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The North Korean standard of living during the famine

  • Schwekendiek, Daniel

For decades, North Korea has been one of the world's most secluded societies. Due to a lack of reliable statistics, little analytical research has been done on the well-being of those who suffer most under totalitarianism: the North Korean people. By considering height data as a sensitive indicator of the North Korean standard of living, we explain what has historically influenced the welfare of children in different regions. Using cross-sectional data from 1997 when the peak of the infamous famine coincided with extreme environmental influences, we primarily test a number of socioeconomic hypotheses that have been proposed in the literature. Of these, the public distribution system and local harvest conditions--which may reflect black and gray market activity--were found as having a positive and statistically significant effect on height outcomes. Furthermore, from a biological point of view, males and older birth cohorts seem to have suffered more during the famine of the 1990s.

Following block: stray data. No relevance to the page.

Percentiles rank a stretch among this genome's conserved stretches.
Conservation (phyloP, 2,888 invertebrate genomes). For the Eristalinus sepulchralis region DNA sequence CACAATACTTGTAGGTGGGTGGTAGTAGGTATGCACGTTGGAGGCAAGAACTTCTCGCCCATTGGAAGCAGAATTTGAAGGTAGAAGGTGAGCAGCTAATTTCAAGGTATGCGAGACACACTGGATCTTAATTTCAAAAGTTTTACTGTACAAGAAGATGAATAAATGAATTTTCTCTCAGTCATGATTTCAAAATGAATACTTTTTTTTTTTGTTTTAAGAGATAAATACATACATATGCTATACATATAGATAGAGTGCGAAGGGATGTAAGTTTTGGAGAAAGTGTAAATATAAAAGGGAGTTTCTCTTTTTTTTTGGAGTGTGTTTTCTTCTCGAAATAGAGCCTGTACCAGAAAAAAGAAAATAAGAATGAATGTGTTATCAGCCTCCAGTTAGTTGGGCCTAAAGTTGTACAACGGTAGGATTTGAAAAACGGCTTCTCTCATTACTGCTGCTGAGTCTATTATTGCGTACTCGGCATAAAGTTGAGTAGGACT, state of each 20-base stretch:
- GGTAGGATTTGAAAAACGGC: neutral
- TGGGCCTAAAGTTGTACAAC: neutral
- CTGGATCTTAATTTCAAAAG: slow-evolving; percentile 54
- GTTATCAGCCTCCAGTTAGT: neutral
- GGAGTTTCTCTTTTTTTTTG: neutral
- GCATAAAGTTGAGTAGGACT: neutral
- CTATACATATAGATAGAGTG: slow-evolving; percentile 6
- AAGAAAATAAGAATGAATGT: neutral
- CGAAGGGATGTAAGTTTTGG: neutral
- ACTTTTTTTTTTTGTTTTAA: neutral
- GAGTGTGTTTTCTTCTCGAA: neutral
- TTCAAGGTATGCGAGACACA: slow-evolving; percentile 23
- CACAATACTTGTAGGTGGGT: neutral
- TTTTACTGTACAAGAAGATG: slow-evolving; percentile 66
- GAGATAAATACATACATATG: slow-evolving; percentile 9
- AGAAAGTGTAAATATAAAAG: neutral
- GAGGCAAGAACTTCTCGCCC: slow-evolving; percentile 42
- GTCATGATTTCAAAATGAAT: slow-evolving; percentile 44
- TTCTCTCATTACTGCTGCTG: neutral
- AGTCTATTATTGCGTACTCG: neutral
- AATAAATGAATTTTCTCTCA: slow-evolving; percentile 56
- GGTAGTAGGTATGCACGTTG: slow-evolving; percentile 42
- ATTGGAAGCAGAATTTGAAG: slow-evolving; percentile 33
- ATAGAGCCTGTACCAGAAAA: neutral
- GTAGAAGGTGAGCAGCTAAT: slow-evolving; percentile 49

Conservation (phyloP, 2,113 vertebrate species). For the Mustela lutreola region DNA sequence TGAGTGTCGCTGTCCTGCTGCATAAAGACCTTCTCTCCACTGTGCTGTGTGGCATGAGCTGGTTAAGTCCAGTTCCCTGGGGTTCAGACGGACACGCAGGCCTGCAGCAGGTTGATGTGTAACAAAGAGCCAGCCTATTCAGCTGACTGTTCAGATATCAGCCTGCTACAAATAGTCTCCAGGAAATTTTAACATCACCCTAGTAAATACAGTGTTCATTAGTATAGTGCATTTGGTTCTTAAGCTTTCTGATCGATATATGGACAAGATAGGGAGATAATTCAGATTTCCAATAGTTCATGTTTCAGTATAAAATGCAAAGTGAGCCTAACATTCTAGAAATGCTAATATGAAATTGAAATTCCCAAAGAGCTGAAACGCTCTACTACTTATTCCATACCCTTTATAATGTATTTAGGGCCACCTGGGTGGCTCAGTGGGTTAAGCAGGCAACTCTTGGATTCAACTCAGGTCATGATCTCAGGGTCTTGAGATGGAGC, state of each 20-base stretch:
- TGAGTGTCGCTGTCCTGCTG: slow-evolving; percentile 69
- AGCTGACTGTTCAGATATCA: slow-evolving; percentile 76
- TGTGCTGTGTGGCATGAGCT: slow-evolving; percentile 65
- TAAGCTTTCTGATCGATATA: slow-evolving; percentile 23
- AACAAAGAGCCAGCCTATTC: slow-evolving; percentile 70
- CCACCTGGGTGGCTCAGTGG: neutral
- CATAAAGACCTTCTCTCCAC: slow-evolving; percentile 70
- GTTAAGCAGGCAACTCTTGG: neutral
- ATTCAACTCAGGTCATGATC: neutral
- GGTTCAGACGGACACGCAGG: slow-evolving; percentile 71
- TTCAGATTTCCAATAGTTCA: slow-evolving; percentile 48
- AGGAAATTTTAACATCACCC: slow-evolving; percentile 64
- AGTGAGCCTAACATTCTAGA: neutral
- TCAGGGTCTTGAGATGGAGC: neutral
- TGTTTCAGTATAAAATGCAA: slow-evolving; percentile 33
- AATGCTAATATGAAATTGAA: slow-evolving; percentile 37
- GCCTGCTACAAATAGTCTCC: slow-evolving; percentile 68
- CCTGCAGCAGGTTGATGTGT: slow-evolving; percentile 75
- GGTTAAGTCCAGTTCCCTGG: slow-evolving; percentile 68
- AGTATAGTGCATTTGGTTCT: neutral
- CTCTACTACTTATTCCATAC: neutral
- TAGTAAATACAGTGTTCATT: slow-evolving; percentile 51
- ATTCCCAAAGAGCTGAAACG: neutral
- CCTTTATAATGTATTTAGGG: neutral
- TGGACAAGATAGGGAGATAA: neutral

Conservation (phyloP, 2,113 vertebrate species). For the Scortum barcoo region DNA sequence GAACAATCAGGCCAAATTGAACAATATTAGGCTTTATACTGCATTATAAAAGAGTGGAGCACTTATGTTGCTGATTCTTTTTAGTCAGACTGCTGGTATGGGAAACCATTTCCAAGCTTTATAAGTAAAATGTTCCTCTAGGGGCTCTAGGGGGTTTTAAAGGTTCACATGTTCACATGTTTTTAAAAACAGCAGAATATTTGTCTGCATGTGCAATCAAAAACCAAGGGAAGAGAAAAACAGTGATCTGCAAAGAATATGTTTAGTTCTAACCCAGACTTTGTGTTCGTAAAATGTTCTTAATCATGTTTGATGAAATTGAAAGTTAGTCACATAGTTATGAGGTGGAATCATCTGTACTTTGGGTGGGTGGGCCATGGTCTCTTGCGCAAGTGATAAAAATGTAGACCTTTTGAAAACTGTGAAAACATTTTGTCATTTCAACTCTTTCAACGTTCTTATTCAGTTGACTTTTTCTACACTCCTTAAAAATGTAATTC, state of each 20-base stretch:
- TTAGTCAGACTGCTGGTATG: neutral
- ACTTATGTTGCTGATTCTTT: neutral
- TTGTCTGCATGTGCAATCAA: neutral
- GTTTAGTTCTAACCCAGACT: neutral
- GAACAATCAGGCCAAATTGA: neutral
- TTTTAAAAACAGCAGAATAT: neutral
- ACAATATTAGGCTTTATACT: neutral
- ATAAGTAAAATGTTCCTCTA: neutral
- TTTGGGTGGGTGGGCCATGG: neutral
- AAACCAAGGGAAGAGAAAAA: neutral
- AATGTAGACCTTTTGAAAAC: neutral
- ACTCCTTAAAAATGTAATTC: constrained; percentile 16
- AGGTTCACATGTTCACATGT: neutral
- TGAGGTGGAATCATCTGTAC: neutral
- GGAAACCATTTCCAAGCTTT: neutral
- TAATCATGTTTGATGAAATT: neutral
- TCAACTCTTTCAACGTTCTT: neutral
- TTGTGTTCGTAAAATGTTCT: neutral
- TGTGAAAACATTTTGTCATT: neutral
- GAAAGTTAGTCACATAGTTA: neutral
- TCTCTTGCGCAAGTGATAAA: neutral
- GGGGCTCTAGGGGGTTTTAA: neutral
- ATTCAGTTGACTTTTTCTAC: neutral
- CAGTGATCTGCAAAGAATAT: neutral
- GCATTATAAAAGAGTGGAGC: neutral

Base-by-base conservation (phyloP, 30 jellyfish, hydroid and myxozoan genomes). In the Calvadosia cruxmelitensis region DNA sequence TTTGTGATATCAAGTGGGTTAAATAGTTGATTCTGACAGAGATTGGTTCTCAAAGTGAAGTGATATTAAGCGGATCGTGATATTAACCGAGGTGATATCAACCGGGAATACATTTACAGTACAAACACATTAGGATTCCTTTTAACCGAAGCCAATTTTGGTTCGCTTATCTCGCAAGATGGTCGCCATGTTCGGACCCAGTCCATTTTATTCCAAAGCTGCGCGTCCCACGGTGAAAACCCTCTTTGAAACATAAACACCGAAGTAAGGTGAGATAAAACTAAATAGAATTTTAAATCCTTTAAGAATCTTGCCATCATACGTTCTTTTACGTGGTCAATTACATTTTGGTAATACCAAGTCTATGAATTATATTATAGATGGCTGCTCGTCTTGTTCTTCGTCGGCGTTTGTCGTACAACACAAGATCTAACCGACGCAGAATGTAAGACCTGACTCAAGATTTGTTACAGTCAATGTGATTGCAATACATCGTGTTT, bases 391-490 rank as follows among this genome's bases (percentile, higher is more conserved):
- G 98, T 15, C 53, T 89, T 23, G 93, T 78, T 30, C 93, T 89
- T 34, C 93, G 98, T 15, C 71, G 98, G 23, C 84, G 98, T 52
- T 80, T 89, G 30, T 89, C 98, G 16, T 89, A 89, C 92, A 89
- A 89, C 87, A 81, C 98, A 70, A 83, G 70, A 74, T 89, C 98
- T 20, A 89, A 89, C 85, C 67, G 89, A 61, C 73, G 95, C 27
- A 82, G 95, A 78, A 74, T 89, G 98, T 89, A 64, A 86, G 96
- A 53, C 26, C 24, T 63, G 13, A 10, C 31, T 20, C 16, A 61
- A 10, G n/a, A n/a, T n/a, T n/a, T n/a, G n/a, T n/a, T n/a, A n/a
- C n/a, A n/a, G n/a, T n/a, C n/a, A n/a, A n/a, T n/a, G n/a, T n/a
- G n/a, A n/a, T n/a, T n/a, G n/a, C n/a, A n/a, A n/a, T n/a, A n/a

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Article provided by Elsevier in its journal Social Science & Medicine.

Volume (Year): 66 (2008)
Issue (Month): 3 (February)
Pages: 596-608

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Handle: RePEc:eee:socmed:v:66:y:2008:i:3:p:596-608
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